In the week the first tranche of European qualifiers for next year’s football’s world cup are all confirmed, I saw a touch of insight into the English FA.
It emerged when presenting Booby Charlton with the honour of naming a training pitch after him at the no-expense-spared St George’s Park HQ complex. (An aspirant sporting champion factory which produced its nascent tournament winners – U20s in S Korea – this Summer that I’ve blogged on before.)
Various quotes festoon the walls. One of them is from current coach and former international representative himself, Gareth Southgate;
Better Learners Make Better Players
Of all the many slogans inside the Sales discipline, this fits in perhaps the category of the most lip-serviced.
I truly cry inside when I meet salesperson who answers a training status enquiry along the lines of “we’re always learning”. And that’s that.
Attitudes to ‘training’ can be linked to the perceived calibre of sessions experienced, of both internal or external delivery. Opinions also meander on the precise slice of sellers for whom ‘training’ is a vital oil in their machine – insert your own polite/impolite labels here. Then there’s the classic nuisance/lifebuoy of the intervention/coaching mandating/imparting fresh wisdom and whether they ought be ignored/worshipped.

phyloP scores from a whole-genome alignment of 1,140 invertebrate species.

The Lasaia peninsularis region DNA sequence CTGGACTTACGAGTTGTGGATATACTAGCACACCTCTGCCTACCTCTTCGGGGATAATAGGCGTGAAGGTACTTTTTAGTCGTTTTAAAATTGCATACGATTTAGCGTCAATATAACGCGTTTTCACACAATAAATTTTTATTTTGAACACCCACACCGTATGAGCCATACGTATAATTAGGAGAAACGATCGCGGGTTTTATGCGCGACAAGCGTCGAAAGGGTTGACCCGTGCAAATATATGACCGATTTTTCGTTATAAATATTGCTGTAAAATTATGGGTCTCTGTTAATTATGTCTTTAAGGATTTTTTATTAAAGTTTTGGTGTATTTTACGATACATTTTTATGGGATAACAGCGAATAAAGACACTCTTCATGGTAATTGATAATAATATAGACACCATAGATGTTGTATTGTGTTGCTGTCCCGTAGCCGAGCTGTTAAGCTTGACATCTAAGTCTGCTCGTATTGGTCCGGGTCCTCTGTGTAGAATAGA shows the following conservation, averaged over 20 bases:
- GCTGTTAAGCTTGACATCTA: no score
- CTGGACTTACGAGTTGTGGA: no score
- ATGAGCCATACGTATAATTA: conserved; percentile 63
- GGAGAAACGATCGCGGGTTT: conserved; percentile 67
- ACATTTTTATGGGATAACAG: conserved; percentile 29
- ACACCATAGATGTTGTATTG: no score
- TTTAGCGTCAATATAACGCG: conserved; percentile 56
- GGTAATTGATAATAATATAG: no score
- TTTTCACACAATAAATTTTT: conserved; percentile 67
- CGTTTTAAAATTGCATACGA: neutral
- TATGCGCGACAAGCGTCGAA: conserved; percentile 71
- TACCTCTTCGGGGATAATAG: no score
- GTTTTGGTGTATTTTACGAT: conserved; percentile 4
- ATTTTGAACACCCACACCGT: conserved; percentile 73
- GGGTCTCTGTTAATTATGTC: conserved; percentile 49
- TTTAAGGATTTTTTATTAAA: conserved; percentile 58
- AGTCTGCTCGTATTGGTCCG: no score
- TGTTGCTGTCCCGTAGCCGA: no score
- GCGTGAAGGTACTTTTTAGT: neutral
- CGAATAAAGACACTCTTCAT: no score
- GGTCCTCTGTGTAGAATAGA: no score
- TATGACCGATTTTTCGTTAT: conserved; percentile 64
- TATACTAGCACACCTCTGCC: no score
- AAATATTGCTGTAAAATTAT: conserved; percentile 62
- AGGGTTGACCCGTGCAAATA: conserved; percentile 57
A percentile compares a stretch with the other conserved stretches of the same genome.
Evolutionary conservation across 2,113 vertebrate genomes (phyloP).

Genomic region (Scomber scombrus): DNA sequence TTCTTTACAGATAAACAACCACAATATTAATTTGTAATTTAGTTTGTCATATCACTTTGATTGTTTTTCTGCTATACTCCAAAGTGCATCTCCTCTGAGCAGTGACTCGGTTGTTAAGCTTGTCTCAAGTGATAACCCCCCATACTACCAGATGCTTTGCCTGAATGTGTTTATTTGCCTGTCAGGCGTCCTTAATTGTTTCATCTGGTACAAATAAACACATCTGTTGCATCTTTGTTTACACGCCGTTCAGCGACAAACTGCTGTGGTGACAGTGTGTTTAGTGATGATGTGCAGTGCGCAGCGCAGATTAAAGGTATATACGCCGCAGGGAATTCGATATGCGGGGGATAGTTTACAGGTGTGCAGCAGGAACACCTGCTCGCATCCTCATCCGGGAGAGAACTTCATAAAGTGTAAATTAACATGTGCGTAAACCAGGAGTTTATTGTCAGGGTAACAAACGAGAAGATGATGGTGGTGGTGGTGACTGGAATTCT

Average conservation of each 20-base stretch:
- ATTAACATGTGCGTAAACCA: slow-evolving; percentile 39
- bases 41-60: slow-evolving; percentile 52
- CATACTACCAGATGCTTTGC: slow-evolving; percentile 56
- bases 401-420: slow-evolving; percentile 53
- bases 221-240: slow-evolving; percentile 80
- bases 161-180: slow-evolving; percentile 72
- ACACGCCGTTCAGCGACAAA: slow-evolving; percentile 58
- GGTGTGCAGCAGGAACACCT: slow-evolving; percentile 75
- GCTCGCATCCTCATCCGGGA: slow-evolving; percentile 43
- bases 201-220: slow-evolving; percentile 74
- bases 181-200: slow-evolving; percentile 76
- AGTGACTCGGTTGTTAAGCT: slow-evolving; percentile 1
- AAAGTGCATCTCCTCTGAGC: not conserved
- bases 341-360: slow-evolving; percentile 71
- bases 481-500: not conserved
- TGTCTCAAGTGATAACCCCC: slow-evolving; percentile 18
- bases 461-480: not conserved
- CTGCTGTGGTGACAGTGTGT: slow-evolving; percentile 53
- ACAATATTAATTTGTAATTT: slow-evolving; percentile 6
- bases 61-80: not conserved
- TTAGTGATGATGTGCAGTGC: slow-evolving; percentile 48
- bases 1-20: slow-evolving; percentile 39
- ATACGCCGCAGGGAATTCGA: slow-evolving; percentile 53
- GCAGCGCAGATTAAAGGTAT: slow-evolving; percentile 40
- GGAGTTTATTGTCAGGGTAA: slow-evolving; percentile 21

Even the gentlest of delving encounters empty space.
What are you currently working on?
What you interested in getting into next?
What’s the most recent new trick you’ve nailed?
Silence. Wing-it fiction. Subject change.
So why is it that footballers, eye-wateringly stratospherically (over?)paid performers, do not answer in such a vacant way?
They talk of wanting to improve everyday. Actively embracing the ‘new’ whilst not neglecting levels already set. How to tweak their preparation so they focus on getting better, reversing weaknesses, sharpening strengths. Constantly seeking different elements to look at and work on.
Where are you on this scale? Old School Traditional Rep through to Modern Day Elite Level Footballer?